US operators, device makers pledge 'kill switch' rollout

US operators, device makers pledge ‘kill switch’ rollout

16 APR 2014

The five largest US operators, along with smartphone makers, have signed an agreement in which new models of smartphones manufactured for retail sale in the US after July 2015 will feature tools to protect users in the event of phone theft.

The Smartphone Anti-Theft Voluntary Commitment programme is led by US mobile industry association CTIA, and has been signed by AT&T, Sprint, T-Mobile US, US Cellular and Verizon Wireless.

Participating device makers and software companies include Apple, Google, HTC, Huawei, Motorola, Microsoft, Nokia and Samsung.

The technology companies have committed to providing a “baseline anti-theft tool” at no cost to consumers that is preloaded on devices or downloadable.

The tools will enable the remote wiping of user data; make devices inoperable by unauthorised users (via password or PIN); prevent the reactivation of devices without user permission; and reverse inoperability and restore data if the smartphone is returned to its owner.

The mobile operators are committed to permitting the anti-theft tool to be preloaded or downloaded to devices.

Some device makers already offer similar functionality. Apple’s iOS 7 includes Activation Lock, which stops a stolen device being reactivated even if it is reset, while a kill switch is already built into Samsung’s flagship Galaxy S5 smartphone.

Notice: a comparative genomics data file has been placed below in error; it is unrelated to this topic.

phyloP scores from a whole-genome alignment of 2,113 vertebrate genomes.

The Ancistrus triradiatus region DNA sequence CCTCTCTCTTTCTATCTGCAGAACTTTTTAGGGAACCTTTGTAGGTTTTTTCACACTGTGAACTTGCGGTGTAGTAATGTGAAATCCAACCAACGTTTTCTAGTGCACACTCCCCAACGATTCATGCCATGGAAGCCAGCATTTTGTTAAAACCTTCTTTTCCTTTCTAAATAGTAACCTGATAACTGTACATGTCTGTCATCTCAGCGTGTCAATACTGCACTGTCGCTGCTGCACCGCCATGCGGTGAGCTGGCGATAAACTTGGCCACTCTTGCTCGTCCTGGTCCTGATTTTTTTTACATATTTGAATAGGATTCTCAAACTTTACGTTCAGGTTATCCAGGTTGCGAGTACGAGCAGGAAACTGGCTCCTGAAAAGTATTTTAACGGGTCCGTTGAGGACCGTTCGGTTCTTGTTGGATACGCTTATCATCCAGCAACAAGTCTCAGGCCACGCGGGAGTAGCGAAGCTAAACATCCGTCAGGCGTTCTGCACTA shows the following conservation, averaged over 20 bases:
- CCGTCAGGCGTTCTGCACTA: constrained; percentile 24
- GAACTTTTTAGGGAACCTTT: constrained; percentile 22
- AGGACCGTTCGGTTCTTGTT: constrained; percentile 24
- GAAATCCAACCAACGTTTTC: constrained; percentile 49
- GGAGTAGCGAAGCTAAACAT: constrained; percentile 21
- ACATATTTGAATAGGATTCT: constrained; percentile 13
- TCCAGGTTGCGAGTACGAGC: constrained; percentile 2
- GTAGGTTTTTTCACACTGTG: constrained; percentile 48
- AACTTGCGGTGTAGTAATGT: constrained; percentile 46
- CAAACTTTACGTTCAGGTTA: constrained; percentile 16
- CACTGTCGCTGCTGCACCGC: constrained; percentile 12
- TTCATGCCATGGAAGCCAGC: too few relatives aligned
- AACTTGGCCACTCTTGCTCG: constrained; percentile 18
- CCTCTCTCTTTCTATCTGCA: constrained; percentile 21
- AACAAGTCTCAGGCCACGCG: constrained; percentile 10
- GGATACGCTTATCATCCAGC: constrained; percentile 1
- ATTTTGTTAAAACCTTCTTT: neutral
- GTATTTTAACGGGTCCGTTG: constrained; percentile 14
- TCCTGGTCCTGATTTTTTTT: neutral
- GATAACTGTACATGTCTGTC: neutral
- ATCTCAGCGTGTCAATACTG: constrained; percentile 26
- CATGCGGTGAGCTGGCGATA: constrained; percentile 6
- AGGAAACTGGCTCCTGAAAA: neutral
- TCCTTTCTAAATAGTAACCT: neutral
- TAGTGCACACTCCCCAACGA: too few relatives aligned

The move was praised by a number of lawmakers, but in a statement sent to Re/code, California state Senator Mark Leno, who recently sponsored a kill switch law in the state, said it was “an incremental yet inadequate step” and that the “opt-in proposal misses the mark if the ultimate goal is to combat street crime and violent thefts involving smartphones and tablets”.

Leno said that to have a deterrent effect on criminals, the vast majority of consumers must have the kill switch feature enabled and that the industry “must commit to the whole solution, not just a piece of it”.

There have been growing calls for mobile device makers to provide a means to prevent stolen phones and tablets from being reactivated.

This is being led by the Secure Our Smartphones (SOS) initiative, which aims to introduce anti-theft technology on mobile devices. SOS is co-chaired by New York State attorney general Eric Schneiderman, San Francisco district attorney George Gascon and London mayor Boris Johnson.

In a letter sent to US operators in December last year, Schneiderman accused them of making it difficult for Samsung to preload a kill switch onto certain smartphones.

Samsung responded by saying it was in discussions with operators in the US about a kill switch on its Galaxy Note 3, with some operators saying they will support a free and secure kill switch applications.

The calls for such technology aren’t limited to the US either: South Korea’s ministry responsible for ICT reportedly told the country’s smartphone manufacturers this week that they must load a ‘kill switch’ in all new devices.


Tim Ferguson

Tim joined Mobile World Live in August 2011 and works across all channels, with a particular focus on apps. He came to the GSMA with five years of tech journalism experience, having started his career as a reporter... More

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